Study finds COVID-19 95 percent lower in vaccinated Philadelphia school employees

Study finds COVID-19 95 percent lower in vaccinated Philadelphia school employees
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A study published Friday found the portion of positive COVID-19 tests among vaccinated school employees in Philadelphia was 95 percent lower than unvaccinated workers, according to the Centers of Disease Control and Prevention (CDC). 

The CDC’s Morbidity and Mortality Weekly Report (MMWR) reported that weekly tests among School District of Philadelphia employees working in-person earlier this year returned 0.09 percent positive results among those vaccinated with two doses. 

Comparatively, 1.21 percent of workers who had one dose and 1.76 percent of employees who had zero shots tested positive for COVID-19, showing the effectiveness of the vaccine. 


The research included the mandatory screening tests for employees during the first five weeks of in-person work. In total, 0.7 percent of the 34,048 COVID-19 tests returned positive results among about 12,300 employees between March 21 and April 23.  

“Vaccination of school staff members has been highlighted as an important strategy to maximize the safety of in-person education,” the MMWR reads. “These findings reinforce the importance of promoting COVID-19 vaccination among school staff members before commencement of the 2021-22 school year.”

At the time of the study, the Food and Drug Administration (FDA) had only authorized the Moderna and Pfizer-BioNTech mRNA vaccines, meaning the one-dose Johnson & Johnson vaccine was not given out in the period.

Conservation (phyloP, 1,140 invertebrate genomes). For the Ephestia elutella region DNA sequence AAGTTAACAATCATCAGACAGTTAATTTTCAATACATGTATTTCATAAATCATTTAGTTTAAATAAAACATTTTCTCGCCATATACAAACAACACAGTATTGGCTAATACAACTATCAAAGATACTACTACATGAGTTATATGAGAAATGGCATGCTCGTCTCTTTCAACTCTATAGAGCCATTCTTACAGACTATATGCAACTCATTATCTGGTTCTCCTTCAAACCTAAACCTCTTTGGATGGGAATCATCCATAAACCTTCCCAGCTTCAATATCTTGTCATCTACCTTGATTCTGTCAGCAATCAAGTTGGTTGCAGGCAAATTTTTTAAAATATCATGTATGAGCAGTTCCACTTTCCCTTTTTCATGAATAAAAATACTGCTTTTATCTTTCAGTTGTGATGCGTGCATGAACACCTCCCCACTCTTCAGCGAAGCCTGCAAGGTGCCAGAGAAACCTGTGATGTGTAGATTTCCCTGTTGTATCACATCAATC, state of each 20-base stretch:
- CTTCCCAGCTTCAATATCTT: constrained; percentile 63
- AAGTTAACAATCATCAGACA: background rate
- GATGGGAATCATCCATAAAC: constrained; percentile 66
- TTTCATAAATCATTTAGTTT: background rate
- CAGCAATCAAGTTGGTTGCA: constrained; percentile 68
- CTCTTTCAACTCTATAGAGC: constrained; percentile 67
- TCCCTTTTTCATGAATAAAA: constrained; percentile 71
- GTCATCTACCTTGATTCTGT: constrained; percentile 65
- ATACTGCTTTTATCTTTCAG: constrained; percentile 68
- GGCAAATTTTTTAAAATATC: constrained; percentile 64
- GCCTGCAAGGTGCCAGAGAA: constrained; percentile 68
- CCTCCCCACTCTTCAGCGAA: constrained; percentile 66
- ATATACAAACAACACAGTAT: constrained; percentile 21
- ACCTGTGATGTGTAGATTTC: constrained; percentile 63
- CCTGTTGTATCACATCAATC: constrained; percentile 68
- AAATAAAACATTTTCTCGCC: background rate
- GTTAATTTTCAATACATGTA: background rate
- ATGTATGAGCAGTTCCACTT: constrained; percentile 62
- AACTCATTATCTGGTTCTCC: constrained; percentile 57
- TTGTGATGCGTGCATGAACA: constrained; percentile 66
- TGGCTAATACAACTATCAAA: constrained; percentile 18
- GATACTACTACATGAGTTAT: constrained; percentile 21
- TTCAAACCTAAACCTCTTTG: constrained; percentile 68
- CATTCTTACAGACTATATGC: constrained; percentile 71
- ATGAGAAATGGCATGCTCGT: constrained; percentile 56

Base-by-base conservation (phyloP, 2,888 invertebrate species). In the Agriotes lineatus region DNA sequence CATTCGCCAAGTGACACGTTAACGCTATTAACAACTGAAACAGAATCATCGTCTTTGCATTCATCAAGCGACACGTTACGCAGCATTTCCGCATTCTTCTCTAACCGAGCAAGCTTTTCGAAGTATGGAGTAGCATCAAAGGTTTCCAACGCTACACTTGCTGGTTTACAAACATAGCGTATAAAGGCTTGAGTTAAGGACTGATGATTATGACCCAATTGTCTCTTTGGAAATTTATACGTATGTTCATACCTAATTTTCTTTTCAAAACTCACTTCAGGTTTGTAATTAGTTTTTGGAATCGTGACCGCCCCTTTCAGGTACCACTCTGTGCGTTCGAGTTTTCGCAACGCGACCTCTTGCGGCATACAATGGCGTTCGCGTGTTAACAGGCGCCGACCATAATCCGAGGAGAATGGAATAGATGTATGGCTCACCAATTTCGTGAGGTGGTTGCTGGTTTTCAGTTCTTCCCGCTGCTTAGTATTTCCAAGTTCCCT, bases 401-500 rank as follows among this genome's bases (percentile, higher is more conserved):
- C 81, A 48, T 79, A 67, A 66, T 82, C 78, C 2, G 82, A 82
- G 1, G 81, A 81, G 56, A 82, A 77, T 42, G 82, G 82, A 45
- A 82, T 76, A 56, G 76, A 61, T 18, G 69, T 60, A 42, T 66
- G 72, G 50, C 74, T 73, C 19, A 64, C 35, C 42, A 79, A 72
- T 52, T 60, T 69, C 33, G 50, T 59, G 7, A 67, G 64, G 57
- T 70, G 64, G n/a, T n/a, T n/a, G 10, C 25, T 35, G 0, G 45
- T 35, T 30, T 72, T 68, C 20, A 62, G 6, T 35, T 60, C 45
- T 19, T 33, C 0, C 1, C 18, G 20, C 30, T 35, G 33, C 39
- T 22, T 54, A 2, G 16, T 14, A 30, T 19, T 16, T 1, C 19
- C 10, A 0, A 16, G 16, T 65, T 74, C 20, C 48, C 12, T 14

Employees of the Philadelphia school district were all given the opportunity to get vaccinated through a program that lasted from Feb. 23 to April 3. 

The researchers said they did not consider during testing how long it had been since employees got their shots, noting the vaccine may not have been fully protecting the person at the time of testing. 

The CDC considers a person to be fully vaccinated two weeks after the second shot of the mRNA vaccines or the only shot of the Johnson & Johnson vaccine. 

The research comes as the back-to-school season is approaching and as communities aim to start this school year with full-time in-person learning after the pandemic disrupted traditional education. 

While all adults are authorized to get the vaccine, only children older than 12 years old are eligible. It’s unclear when the vaccine will become available for the younger population that includes school-aged children.